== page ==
While Some Requirements Are Delayed, Others Need Attention Now

Plan sponsors and recordkeepers were granted a reprieve when, on August 25th, the Internal Revenue Service announced a two-year administrative transition period on the SECURE 2.0 requirement that any catch-up contributions made by higher-income participants in eligible DC plans be designated as after-tax Roth contributions.  While the delay had been expected, it should allow the industry sufficient time to develop best practices and help avoid negative impacts of unintended consequences from hurried compliance.

Under the guidance released with the extension announcement, catch-up contributions will be treated as satisfying the requirements of Section 414(v)(7)(A) through December 31, 2025, even if the contributions are not designated as Roth contributions. In addition, a plan that does not provide a designated Roth contribution will be treated as satisfying the requirements of Section 404(v)(7)(B).

While the requirement for catch up contributions was the highest profile SECURE 2.0 provision, there are several more to be aware of that become effective for Plan years beginning in 2024.

Some of the more notable provisions include:

Penalty-Free Withdrawals – Optional

  • Under SECURE Act legislation, there will no longer be a 10% early distribution penalty assessed on withdrawals of up to $1,000 if funds are used for unforeseeable, emergency expenses.
  • Taxpayers can take three years to repay the early withdrawal but won’t be able to make any additional emergency withdrawals during this time until the repayment is complete. These matching contributions must be made available to all match-eligible participants.
  • Domestic abuse survivors will be able to take early distributions of up to $10,000 or the equivalent of 50% of the account balance, whichever amount is less. This withdrawal will not be subject to the 10% early distribution tax and participants will need to self-certify that they’ve experienced domestic abuse. The withdrawn amount can be repaid over three years and the income taxes on the repaid amount would be refunded upon repayment.

Matching Student Loan Payments – Optional

  • A new provision involves a new policy permitting employers to make matching contributions to retirement plans based on employees’ student loan payments.
  • Because the matching contributions on student loan payments must follow the same schedule as other matching contributions under the plan, plan sponsors are allowed to treat qualified student loan repayments as employee elective deferrals for the purposes of matching contributions in a retirement plan.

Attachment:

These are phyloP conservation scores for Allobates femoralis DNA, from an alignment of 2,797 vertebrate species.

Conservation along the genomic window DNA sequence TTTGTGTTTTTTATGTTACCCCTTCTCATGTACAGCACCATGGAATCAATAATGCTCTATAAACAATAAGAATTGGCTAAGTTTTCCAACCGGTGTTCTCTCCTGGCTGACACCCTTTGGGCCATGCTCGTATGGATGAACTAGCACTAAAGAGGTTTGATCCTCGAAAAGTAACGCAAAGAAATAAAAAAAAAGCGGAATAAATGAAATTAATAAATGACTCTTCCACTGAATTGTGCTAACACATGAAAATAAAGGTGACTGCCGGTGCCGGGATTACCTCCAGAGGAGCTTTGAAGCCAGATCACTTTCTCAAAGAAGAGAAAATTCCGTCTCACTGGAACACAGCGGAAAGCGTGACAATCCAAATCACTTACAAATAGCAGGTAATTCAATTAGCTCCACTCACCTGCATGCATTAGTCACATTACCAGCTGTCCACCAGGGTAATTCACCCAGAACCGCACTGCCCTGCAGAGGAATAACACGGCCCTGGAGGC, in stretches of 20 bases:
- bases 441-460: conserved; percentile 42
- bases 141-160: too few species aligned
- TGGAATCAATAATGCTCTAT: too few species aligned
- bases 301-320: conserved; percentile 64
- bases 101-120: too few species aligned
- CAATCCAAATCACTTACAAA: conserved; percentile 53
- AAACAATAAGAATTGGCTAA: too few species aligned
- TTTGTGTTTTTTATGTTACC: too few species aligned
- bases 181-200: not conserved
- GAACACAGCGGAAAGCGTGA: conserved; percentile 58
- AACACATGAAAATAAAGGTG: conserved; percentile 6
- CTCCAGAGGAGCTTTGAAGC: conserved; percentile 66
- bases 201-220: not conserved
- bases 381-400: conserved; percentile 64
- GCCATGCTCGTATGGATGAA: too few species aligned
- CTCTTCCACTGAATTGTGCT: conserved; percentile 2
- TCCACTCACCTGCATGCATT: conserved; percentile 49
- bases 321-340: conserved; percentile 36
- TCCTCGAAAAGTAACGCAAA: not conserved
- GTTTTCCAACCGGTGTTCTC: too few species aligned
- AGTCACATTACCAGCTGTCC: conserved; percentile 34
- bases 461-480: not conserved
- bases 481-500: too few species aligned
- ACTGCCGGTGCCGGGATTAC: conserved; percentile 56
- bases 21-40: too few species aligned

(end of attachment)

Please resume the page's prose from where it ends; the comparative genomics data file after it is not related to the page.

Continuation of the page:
• These matching contributions must be made available to all match-eligible participants.

Emergency Savings Accounts - Optional

  • Plan sponsors may add an emergency savings account to their retirement plan, which must be designated as an after-tax account.
  • Non-highly compensated employees may be automatically enrolled at up to 3% of their compensation, but no higher than $2,500 annually. The plan can set this limit to a lower amount. Employer matching is limited to up to $2,500 annually.

Involuntary cash out increased – Optional

  • Increases the involuntary cash-out limit to $7,000 from $5,000.

RMD Exemption for Roth contributions – Mandatory

  • Participant money in Roth contribution sources in retirement plans will be exempt from RMD requirements.
  • Participants no longer need to roll Roth contributions to a Roth IRA.

Spousal Beneficiaries treated as participants for RMD purposes – Mandatory

  • Spousal beneficiaries of deceased participants may elect to have RMD rules applied as if the surviving spouse was the owner.
  • May allow surviving spouse to delay initial RMD and potentially use a more favorable RMD calculation.

Top Heavy Rule Modifications – Mandatory

  • Allows for separate testing of excludable employees for certain top-heavy purposes.
  • Only applies to ERISA covered plans.

It’s prudent for plan sponsors to ensure that their plan documents are updated accordingly and that their operational procedures reflect the mandatory provisions right away.

For more information, please reach out to us via our website at www.agilis.llc for an initial consultant as to the state of your plan.

Previous Post
Insurer Safety in Pension Risk Transfer: A critical analysis of NISA’s proposed use of credit spreads
Next Post
How to be ESG Aware

Check Out More Of Our Perspectives

INVESTMENT ADVISOR:  Investment advisory services are provided by Agilis Partners LLC, an investment advisor registered with the US Securities and Exchange Commission.

The information contained in this document is strictly confidential. The information contained herein may not be reproduced, distributed or published by any recipient for any purpose without the prior written consent of Agilis Partners LLC.

PAST PERFORMANCE IS NOT AN INDICATION OF FUTURE RESULTS.

The value of investments and any income generated may go down as well as up and is not guaranteed. An investor may not get back the amount originally invested. Past performance is not a guide to future performance. No representation, warranty, or undertaking, express or limited, is given as to the accuracy or completeness of the information or opinions contained in this document by Agilis Partners LLC or any of its partners or employees and no liability is accepted by such persons for the accuracy or completeness of any such information.